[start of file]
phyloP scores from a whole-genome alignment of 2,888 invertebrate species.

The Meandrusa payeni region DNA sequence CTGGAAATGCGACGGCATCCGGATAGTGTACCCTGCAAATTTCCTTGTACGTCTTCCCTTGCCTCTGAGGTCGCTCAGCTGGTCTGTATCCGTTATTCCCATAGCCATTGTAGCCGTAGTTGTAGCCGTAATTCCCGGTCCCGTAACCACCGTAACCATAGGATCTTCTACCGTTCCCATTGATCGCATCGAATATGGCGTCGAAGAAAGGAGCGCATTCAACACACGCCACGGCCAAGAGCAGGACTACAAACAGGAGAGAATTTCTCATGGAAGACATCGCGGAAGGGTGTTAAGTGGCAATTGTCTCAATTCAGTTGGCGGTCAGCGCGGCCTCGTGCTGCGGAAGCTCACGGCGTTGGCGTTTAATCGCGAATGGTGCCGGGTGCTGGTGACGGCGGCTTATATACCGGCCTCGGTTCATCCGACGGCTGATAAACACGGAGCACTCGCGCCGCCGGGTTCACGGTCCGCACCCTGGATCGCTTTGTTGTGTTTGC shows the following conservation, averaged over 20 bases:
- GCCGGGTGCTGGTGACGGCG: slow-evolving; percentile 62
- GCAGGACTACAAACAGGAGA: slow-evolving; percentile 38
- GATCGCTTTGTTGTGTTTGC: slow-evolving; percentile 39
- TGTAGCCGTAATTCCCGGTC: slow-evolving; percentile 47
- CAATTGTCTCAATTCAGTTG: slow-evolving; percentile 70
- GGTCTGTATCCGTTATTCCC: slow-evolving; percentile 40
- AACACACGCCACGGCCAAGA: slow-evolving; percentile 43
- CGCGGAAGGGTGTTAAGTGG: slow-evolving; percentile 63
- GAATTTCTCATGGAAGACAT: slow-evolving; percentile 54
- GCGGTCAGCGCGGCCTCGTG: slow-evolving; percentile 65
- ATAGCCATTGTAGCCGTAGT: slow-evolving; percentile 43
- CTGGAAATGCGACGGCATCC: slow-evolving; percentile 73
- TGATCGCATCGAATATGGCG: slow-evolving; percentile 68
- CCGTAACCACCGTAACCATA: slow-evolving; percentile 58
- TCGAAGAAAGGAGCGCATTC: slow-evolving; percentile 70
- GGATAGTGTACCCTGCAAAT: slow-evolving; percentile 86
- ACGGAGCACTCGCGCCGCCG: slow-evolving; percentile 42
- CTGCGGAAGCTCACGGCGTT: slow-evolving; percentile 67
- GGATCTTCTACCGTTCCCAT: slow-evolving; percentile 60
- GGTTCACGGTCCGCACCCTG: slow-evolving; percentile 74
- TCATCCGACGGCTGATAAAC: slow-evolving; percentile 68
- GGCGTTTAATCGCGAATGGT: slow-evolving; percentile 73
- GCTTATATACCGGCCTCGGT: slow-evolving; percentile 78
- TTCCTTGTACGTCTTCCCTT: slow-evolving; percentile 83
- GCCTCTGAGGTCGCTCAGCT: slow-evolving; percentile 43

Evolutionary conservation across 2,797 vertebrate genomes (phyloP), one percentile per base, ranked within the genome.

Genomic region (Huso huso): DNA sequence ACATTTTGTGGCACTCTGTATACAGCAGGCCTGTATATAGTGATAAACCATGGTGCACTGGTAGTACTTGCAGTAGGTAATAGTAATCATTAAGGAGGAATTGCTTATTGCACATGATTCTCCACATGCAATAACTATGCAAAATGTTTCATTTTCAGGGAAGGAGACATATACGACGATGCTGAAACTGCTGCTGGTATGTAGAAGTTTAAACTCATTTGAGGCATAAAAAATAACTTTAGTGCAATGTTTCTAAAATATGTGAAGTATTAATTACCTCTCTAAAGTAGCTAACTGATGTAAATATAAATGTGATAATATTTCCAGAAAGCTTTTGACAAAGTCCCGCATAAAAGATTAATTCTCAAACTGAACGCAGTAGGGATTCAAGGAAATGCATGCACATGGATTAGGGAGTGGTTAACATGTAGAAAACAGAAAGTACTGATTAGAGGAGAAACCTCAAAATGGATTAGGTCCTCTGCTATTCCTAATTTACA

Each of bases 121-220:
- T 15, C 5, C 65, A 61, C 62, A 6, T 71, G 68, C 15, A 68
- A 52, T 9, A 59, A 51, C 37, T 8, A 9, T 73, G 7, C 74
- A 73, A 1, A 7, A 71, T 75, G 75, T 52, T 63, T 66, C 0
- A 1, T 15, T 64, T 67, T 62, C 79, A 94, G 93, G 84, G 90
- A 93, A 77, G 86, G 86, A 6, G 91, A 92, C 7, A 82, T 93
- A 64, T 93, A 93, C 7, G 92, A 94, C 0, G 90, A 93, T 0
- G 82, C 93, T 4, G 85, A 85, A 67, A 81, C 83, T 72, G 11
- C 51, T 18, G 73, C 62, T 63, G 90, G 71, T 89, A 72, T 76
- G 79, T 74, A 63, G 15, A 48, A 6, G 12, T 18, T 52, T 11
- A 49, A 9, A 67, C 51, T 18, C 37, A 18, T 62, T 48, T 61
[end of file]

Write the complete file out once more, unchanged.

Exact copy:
phyloP scores from a whole-genome alignment of 2,888 invertebrate species.

The Meandrusa payeni region DNA sequence CTGGAAATGCGACGGCATCCGGATAGTGTACCCTGCAAATTTCCTTGTACGTCTTCCCTTGCCTCTGAGGTCGCTCAGCTGGTCTGTATCCGTTATTCCCATAGCCATTGTAGCCGTAGTTGTAGCCGTAATTCCCGGTCCCGTAACCACCGTAACCATAGGATCTTCTACCGTTCCCATTGATCGCATCGAATATGGCGTCGAAGAAAGGAGCGCATTCAACACACGCCACGGCCAAGAGCAGGACTACAAACAGGAGAGAATTTCTCATGGAAGACATCGCGGAAGGGTGTTAAGTGGCAATTGTCTCAATTCAGTTGGCGGTCAGCGCGGCCTCGTGCTGCGGAAGCTCACGGCGTTGGCGTTTAATCGCGAATGGTGCCGGGTGCTGGTGACGGCGGCTTATATACCGGCCTCGGTTCATCCGACGGCTGATAAACACGGAGCACTCGCGCCGCCGGGTTCACGGTCCGCACCCTGGATCGCTTTGTTGTGTTTGC shows the following conservation, averaged over 20 bases:
- GCCGGGTGCTGGTGACGGCG: slow-evolving; percentile 62
- GCAGGACTACAAACAGGAGA: slow-evolving; percentile 38
- GATCGCTTTGTTGTGTTTGC: slow-evolving; percentile 39
- TGTAGCCGTAATTCCCGGTC: slow-evolving; percentile 47
- CAATTGTCTCAATTCAGTTG: slow-evolving; percentile 70
- GGTCTGTATCCGTTATTCCC: slow-evolving; percentile 40
- AACACACGCCACGGCCAAGA: slow-evolving; percentile 43
- CGCGGAAGGGTGTTAAGTGG: slow-evolving; percentile 63
- GAATTTCTCATGGAAGACAT: slow-evolving; percentile 54
- GCGGTCAGCGCGGCCTCGTG: slow-evolving; percentile 65
- ATAGCCATTGTAGCCGTAGT: slow-evolving; percentile 43
- CTGGAAATGCGACGGCATCC: slow-evolving; percentile 73
- TGATCGCATCGAATATGGCG: slow-evolving; percentile 68
- CCGTAACCACCGTAACCATA: slow-evolving; percentile 58
- TCGAAGAAAGGAGCGCATTC: slow-evolving; percentile 70
- GGATAGTGTACCCTGCAAAT: slow-evolving; percentile 86
- ACGGAGCACTCGCGCCGCCG: slow-evolving; percentile 42
- CTGCGGAAGCTCACGGCGTT: slow-evolving; percentile 67
- GGATCTTCTACCGTTCCCAT: slow-evolving; percentile 60
- GGTTCACGGTCCGCACCCTG: slow-evolving; percentile 74
- TCATCCGACGGCTGATAAAC: slow-evolving; percentile 68
- GGCGTTTAATCGCGAATGGT: slow-evolving; percentile 73
- GCTTATATACCGGCCTCGGT: slow-evolving; percentile 78
- TTCCTTGTACGTCTTCCCTT: slow-evolving; percentile 83
- GCCTCTGAGGTCGCTCAGCT: slow-evolving; percentile 43

Evolutionary conservation across 2,797 vertebrate genomes (phyloP), one percentile per base, ranked within the genome.

Genomic region (Huso huso): DNA sequence ACATTTTGTGGCACTCTGTATACAGCAGGCCTGTATATAGTGATAAACCATGGTGCACTGGTAGTACTTGCAGTAGGTAATAGTAATCATTAAGGAGGAATTGCTTATTGCACATGATTCTCCACATGCAATAACTATGCAAAATGTTTCATTTTCAGGGAAGGAGACATATACGACGATGCTGAAACTGCTGCTGGTATGTAGAAGTTTAAACTCATTTGAGGCATAAAAAATAACTTTAGTGCAATGTTTCTAAAATATGTGAAGTATTAATTACCTCTCTAAAGTAGCTAACTGATGTAAATATAAATGTGATAATATTTCCAGAAAGCTTTTGACAAAGTCCCGCATAAAAGATTAATTCTCAAACTGAACGCAGTAGGGATTCAAGGAAATGCATGCACATGGATTAGGGAGTGGTTAACATGTAGAAAACAGAAAGTACTGATTAGAGGAGAAACCTCAAAATGGATTAGGTCCTCTGCTATTCCTAATTTACA

Each of bases 121-220:
- T 15, C 5, C 65, A 61, C 62, A 6, T 71, G 68, C 15, A 68
- A 52, T 9, A 59, A 51, C 37, T 8, A 9, T 73, G 7, C 74
- A 73, A 1, A 7, A 71, T 75, G 75, T 52, T 63, T 66, C 0
- A 1, T 15, T 64, T 67, T 62, C 79, A 94, G 93, G 84, G 90
- A 93, A 77, G 86, G 86, A 6, G 91, A 92, C 7, A 82, T 93
- A 64, T 93, A 93, C 7, G 92, A 94, C 0, G 90, A 93, T 0
- G 82, C 93, T 4, G 85, A 85, A 67, A 81, C 83, T 72, G 11
- C 51, T 18, G 73, C 62, T 63, G 90, G 71, T 89, A 72, T 76
- G 79, T 74, A 63, G 15, A 48, A 6, G 12, T 18, T 52, T 11
- A 49, A 9, A 67, C 51, T 18, C 37, A 18, T 62, T 48, T 61